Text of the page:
It’s not for the faint of heart, though. I tell people all the time. And I mean that shit. It’s not like I’m on some super-strong whatever, you know. This is my destiny. This is my path. But I have a lot of defining moments. I hope they never stop, because if they do I guess that means things stop for me.

Ursula Rucker - writing

photo: Emmai Alaquiva

How do you balance this work, drive and passion with the calls and the duties of motherhood?

Sometimes I don’t know. I have a network of friends. When I was beginning, my mother helped me a lot when I was touring. She’s older now, and she has physical ailments. Their father–we’re not together now–I wouldn’t be able to travel and stuff without him being there with them. A network, a family, a community, that is vital. A strong sense of faith and spirit for sure. It’s not easy. My friends Kindred the Family Soul, they have 6 kids. We always talk about this thing, how we do it. It’s a wild life.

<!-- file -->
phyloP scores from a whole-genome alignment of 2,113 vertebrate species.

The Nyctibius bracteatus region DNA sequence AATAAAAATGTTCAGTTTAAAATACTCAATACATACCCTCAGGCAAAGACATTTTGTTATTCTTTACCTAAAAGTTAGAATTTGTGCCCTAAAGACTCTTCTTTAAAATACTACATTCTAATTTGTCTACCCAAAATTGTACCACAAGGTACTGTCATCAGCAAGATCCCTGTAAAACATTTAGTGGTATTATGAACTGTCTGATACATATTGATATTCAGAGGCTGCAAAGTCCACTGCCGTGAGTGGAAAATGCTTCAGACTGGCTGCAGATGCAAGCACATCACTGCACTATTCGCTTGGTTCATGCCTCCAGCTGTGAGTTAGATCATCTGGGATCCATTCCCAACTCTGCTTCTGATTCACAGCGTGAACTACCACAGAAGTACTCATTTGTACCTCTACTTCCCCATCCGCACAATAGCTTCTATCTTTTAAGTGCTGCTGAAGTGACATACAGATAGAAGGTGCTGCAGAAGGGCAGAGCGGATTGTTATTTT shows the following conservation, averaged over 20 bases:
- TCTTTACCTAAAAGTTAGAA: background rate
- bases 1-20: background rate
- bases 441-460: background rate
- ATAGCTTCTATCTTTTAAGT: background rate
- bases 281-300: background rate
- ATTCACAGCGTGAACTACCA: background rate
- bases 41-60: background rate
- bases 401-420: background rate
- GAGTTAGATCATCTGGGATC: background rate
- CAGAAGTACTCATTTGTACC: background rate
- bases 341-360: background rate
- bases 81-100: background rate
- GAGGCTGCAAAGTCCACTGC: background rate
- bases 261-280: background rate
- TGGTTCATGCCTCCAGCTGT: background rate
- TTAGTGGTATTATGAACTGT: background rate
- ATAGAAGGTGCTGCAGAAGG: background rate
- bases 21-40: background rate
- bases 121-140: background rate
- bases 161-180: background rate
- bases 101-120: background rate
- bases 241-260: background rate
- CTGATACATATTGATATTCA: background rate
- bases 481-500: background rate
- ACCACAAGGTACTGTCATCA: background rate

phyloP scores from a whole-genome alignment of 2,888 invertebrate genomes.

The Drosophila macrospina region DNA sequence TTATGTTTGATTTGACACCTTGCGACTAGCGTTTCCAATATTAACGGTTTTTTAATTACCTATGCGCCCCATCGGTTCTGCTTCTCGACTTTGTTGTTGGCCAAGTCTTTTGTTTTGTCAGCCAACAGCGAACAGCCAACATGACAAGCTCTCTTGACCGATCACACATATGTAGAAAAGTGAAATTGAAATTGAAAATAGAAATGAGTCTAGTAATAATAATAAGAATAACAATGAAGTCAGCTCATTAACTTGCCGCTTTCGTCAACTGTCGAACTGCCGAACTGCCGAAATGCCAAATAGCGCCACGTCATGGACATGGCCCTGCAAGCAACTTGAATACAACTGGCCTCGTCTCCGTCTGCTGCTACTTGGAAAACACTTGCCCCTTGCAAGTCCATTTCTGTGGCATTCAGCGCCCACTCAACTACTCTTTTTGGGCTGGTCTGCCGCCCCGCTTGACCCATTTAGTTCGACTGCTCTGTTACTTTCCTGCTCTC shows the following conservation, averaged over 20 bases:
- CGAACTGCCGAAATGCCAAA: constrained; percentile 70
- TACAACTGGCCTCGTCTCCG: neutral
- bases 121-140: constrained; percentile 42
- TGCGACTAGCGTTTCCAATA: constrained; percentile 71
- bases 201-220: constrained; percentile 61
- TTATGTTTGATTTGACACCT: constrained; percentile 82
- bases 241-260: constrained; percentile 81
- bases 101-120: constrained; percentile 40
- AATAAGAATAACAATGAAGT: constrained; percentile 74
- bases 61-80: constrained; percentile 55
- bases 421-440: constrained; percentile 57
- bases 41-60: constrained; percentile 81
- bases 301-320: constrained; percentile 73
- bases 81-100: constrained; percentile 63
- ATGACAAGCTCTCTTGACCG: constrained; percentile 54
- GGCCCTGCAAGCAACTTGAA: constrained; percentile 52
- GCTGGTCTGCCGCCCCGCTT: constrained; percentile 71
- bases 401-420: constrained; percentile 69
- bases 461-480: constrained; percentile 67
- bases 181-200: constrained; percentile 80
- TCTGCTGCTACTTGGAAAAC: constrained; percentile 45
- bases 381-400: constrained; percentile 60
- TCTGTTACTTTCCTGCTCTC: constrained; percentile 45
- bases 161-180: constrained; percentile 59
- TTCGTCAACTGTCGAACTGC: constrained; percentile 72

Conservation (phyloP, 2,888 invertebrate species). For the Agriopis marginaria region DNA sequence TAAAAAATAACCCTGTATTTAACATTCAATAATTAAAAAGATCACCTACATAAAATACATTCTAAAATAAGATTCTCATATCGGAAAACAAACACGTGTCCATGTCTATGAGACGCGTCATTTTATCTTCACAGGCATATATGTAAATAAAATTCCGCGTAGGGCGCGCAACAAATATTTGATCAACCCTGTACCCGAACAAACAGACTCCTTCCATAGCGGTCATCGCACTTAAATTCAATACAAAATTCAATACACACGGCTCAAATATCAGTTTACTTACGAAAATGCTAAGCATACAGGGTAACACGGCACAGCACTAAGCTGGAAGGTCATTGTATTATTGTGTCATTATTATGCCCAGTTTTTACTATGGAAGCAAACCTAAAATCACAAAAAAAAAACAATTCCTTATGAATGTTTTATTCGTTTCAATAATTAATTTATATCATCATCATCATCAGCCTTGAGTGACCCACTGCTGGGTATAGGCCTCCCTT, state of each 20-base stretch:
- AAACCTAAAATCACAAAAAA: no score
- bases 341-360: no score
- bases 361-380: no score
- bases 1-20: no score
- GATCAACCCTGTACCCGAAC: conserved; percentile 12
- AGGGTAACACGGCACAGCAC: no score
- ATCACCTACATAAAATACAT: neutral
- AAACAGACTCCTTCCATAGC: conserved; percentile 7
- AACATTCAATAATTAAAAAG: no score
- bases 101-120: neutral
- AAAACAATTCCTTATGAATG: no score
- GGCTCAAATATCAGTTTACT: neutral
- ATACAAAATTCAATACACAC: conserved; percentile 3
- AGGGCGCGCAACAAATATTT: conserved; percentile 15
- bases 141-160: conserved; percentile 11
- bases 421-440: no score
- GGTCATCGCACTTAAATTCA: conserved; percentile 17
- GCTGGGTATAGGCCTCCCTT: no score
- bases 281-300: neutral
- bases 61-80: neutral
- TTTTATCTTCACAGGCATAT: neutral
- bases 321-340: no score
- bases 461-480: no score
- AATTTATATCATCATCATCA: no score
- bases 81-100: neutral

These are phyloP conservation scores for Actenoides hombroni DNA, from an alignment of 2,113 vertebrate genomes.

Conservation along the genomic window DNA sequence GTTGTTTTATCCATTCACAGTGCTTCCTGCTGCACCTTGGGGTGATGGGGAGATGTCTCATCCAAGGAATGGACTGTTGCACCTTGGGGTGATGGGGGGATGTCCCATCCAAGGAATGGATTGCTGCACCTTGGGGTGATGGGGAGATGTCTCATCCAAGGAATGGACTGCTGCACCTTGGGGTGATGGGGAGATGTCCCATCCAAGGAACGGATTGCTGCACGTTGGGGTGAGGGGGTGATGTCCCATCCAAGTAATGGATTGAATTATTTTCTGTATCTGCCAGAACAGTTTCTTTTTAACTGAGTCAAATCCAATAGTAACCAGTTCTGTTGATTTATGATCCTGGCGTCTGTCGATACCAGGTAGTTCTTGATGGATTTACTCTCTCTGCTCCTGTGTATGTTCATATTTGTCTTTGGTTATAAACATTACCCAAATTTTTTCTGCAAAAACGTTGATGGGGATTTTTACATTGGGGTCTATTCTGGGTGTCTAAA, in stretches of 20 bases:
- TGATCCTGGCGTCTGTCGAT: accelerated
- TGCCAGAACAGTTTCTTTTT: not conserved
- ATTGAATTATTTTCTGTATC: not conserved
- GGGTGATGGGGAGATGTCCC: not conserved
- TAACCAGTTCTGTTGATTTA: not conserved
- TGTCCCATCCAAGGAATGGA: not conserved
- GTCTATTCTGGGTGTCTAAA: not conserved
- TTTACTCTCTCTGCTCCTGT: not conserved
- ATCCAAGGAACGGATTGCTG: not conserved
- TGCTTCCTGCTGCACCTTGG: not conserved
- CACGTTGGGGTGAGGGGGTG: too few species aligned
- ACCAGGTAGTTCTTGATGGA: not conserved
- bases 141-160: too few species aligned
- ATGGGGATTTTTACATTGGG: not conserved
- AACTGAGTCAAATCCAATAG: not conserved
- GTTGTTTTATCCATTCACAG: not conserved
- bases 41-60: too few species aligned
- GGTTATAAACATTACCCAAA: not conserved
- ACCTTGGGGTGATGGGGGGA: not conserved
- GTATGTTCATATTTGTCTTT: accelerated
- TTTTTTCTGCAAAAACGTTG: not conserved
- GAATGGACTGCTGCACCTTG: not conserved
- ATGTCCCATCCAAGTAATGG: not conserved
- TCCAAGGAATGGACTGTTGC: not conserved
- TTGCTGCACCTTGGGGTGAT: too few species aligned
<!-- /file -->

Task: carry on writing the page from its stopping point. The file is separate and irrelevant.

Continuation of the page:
How do you deal with disappointment in your life and in your career?

Of course, it’s par for the course. It’s how you deal with it, that’s the thing. Disappointments are going to come. Can you handle it? And if you feel like you can’t handle it, how long you gonna stay there before you get your ass up and handle it and keep it moving. Like, hell yeah, what? It’s always prayer involved. Meditation, all different forms of meditation. Some Alice Coltrane, John Coltrane. Grounding myself within myself. Doing that thing that gets you out of that headspace where you’re like, “Oh, shit, I can’t do this.” You know damn well you can do it. I’m doing it. This is it. I don’t always do it to my best ability, and I’m not the greatest human being. I’m always on a journey. But I’m always doing it.

About the Author

Joy KMT is self-taught&queer&black&femme&hood&poet&mother&lover. Her work often blends the magical with the reality of living at the crossroads of multiplicities.